Extremist group Slovak Levies trained kids in schools

PUPILS at elementary schools in the villages of Ludanice and Preseľany, near Topoľčany, trained with machine guns using blank cartridges under supervision of a paramilitary organisation, Slovenskí branci [Slovak Levies], that was monitored by the Slovak Information Service (SIS) intelligence agency.

(Source: Sme )

“It is important for our nation to take care of the future generations,” Slovak Levies wrote on its Facebook webpage, where it released photos of the events. 

Slovak Levies has more than 100 members organised into 16 units. It runs military training courses to prepare members for possible attack against the country. At the same time, its members help during natural disasters, offer hiking tours and help with environmental projects, according to its webpage.

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A report on extremism prepared by the Interior Ministry in 2012 provides a rather different perspective. Even as Slovak Levies tried to present itself as an ideologically neutral group without any connections to extremism, some statements by its representatives indicated otherwise.

“There were other motives behind rhetoric about patriotism and national defence which displayed their connections to extremism and extremist subjects,” reads the report.

Playing with weapons

Slovak Levies say it allowed students to look at their equipment, arms, and chemical protection gear. It also allowed them to fire a machine gun.

Besides military-related activities, Slovak Levies provides courses on drug abuse prevention and about Slovaks’ Slavs ancestors and their connection to modern Slovaks and Slavic countries.

Ludanice elementary school director Vladimír Káčer told the Denník N daily that Slovak Levies initially approached him, and after discovering that the group was not banned by the authorities he allowed them to visit the school.

“It was not a banned group so I didn’t care,” Káčer said, as quoted by Denník N. “I just told them to not involve any politics.”

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Slovak Levies asked for permission from Ludanice Mayor Ľubica Petráková.
“Why should I have some problem with it,” Petráková told the daily. “Is it a bad organisation or something like that?”

Interior Minster Robert Kaliňák expressed concerns. 

“Self-proclaimed people who explain something about military duty, I don’t like it regardless of whether they have a criminal record,” Kaliňák told public broadcaster RTVS.

The Slovak Levies also showed pictures of members posing with students of a hotel academy in the town of Humenné while carrying machine guns and wearing balaclavas.

The school management refused to be connected with Slovak Levies group activities, claiming that they it did not organise any training there. The older fourth-grade students offered their help with organisation of outdoor physical activities, teaching their younger schoolmates about travelling in the forest and basic safety rules, according to the school’s press release.

“Slovak Levies used the participation of students on the course of physical activities for propagation of their own activities,” read the press release. 

The Slovak Spectator approached the directors of the school, but they did not respond.

Authorities will check schools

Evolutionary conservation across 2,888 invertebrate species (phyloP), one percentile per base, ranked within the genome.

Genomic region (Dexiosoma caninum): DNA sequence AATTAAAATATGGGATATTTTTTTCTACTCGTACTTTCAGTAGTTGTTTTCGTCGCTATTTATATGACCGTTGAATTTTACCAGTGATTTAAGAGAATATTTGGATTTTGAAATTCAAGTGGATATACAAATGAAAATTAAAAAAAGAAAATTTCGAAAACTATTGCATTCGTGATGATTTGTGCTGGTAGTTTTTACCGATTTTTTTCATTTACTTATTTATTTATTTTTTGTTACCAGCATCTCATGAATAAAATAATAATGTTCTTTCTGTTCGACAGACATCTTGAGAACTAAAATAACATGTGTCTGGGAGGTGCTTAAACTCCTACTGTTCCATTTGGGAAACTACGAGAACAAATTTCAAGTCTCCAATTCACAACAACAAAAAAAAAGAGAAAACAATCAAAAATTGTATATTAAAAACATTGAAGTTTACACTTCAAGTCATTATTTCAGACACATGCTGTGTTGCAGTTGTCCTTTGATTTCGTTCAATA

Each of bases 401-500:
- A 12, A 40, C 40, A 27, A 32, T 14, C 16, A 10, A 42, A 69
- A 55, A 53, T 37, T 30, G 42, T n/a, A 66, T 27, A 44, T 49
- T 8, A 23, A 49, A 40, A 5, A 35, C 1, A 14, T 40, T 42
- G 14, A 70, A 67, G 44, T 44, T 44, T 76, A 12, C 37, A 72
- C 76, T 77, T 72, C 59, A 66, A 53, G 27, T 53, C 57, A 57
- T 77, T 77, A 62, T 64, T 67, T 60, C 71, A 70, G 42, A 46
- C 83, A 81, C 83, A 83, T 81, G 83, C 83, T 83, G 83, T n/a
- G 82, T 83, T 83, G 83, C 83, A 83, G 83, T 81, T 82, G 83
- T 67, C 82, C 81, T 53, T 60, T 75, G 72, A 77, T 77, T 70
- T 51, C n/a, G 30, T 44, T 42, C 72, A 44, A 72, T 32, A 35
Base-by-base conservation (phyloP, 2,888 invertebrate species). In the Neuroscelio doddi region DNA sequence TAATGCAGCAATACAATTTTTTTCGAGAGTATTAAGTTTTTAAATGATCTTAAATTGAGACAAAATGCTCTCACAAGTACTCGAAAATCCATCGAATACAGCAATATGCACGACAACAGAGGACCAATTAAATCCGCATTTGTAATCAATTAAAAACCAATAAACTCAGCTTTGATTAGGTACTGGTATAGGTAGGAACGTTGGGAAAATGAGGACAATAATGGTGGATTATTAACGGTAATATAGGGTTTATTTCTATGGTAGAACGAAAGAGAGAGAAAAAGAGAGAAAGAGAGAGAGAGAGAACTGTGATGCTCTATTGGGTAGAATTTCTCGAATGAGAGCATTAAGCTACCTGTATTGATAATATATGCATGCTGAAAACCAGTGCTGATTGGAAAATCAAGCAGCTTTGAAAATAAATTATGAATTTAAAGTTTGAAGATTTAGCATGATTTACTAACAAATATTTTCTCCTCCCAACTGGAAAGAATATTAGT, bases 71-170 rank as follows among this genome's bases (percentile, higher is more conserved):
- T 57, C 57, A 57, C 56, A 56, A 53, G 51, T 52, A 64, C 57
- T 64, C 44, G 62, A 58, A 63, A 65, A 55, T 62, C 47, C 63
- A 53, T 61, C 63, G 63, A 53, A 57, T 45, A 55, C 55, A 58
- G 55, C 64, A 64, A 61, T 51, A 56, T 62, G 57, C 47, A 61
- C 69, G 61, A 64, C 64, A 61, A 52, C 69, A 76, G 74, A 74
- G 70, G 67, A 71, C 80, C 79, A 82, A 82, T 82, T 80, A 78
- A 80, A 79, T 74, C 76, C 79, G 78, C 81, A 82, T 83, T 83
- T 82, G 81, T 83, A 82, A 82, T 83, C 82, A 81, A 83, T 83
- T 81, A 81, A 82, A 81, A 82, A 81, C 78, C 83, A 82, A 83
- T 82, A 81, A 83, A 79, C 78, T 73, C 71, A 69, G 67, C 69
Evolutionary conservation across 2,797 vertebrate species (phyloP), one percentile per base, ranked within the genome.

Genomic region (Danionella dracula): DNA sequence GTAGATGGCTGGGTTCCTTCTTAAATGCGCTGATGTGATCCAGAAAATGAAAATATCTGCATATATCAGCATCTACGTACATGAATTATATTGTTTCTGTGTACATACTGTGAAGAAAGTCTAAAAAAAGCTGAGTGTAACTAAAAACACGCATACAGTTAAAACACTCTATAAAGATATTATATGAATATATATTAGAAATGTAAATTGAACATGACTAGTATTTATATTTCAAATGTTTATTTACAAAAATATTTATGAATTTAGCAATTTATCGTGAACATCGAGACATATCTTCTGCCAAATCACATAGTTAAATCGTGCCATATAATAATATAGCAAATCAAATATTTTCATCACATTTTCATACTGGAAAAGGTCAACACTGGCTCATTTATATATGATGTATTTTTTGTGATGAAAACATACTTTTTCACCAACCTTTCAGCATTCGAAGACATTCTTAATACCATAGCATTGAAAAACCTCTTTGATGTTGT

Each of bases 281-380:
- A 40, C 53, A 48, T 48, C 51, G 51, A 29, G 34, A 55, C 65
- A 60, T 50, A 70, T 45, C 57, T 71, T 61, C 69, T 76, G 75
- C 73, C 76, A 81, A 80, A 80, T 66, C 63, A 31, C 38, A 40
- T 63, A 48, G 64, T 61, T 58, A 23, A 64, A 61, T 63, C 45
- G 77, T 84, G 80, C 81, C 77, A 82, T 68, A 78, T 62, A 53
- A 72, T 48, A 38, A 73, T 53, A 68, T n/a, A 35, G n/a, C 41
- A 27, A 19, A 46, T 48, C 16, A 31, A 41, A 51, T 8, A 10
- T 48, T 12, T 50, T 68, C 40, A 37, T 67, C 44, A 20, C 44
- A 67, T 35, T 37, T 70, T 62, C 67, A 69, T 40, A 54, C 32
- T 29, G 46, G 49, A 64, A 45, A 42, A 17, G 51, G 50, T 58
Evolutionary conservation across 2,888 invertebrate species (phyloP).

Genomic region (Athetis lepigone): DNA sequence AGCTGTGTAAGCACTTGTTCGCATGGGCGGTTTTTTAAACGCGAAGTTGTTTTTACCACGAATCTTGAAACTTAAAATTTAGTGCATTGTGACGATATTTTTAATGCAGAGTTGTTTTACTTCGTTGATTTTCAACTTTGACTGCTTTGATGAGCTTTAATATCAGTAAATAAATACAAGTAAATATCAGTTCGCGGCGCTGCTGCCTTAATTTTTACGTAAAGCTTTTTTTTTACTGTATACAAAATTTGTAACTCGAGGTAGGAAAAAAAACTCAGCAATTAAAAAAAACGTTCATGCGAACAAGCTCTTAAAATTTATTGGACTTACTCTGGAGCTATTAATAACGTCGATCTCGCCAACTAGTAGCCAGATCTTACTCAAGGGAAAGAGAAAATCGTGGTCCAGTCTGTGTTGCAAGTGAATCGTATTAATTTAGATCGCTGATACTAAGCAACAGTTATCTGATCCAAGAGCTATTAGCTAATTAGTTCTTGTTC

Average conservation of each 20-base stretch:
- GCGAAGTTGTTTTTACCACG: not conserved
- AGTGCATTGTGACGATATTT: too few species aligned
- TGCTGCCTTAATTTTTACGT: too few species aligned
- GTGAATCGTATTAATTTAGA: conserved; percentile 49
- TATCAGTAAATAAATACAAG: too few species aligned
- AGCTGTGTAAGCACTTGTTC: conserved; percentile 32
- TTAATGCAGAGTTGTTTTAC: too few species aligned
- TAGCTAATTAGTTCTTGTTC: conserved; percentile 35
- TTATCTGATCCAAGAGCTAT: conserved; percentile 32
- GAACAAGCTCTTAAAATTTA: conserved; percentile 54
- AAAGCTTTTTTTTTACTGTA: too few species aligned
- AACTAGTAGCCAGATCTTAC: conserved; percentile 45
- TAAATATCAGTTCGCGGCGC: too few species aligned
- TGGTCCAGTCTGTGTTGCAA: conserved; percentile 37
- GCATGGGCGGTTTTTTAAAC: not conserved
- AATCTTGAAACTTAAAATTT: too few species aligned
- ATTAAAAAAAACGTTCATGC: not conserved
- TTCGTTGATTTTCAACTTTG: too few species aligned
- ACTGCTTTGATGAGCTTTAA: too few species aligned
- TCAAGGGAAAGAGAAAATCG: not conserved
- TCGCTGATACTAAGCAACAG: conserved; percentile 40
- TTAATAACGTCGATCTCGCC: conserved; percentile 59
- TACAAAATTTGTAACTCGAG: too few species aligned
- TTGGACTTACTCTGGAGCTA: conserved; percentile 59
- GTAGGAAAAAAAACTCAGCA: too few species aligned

The police told Denník N that it would check the use of guns with blank shells at primary schools to see whether Slovak Levies and teachers violated the law by allowing small children to use them. Police monitor the group, describing it as sports-military organisation. People with extremist views could be part of the group because in the past it supported the activities of Slovak Revival Movement, which is a defender of the president of the Nazi-allied wartime Slovak state, Jozef Tiso.

“There were also connections with members of [far-right political party] Slovak Togetherness who also trained Slovak Levies members,” reads a police statement, as quoted by Denník N.

Membership numbers in the Slovak Levies are rising. They question Slovakia’s membership in NATO and EU and have ties with instructors who were members of Russian special forces. Their opinions are not in line with history, sociology and ethics which are part of national curriculum, according to Daniel Milo, the secretary of the committee for extremism prevention at the Interior Ministry.

The State School Inspectorate will also check the schools, according to Education Ministry spokeswoman Beáta Dupaľová Ksenzsighová.

“The State School Inspectorate has not received any complaints from parents about this matter, however the information from the media is enough of an inducement to conduct a [general] inspection,” Ksenzsighová told Denník N. 

Activists call on government 

Schools inviting Slovak Levies are the result of the long-term failure of the government’s work with youth, according to several activists, including Institute for Public Affairs head Grigorij Mesežnikov, co-founder of the Public Against Violence party Fedor Gál, and analyst Mario Nicolini. In an open letter to the government they state that the government leaves much space for the activities of militant extremists.

The government should provide possibilities for them to meet with soldiers, police officers, firefighters or rescuers who are real modern-day heroes for our society, according to the activists.

“Extremists at schools are just the tip of the iceberg,” reads the letter, “but there is also a secretive several-years-long effort to gather sympathisers among first time voters and youth through attractive activities using weapons, military tactics and group identity.”

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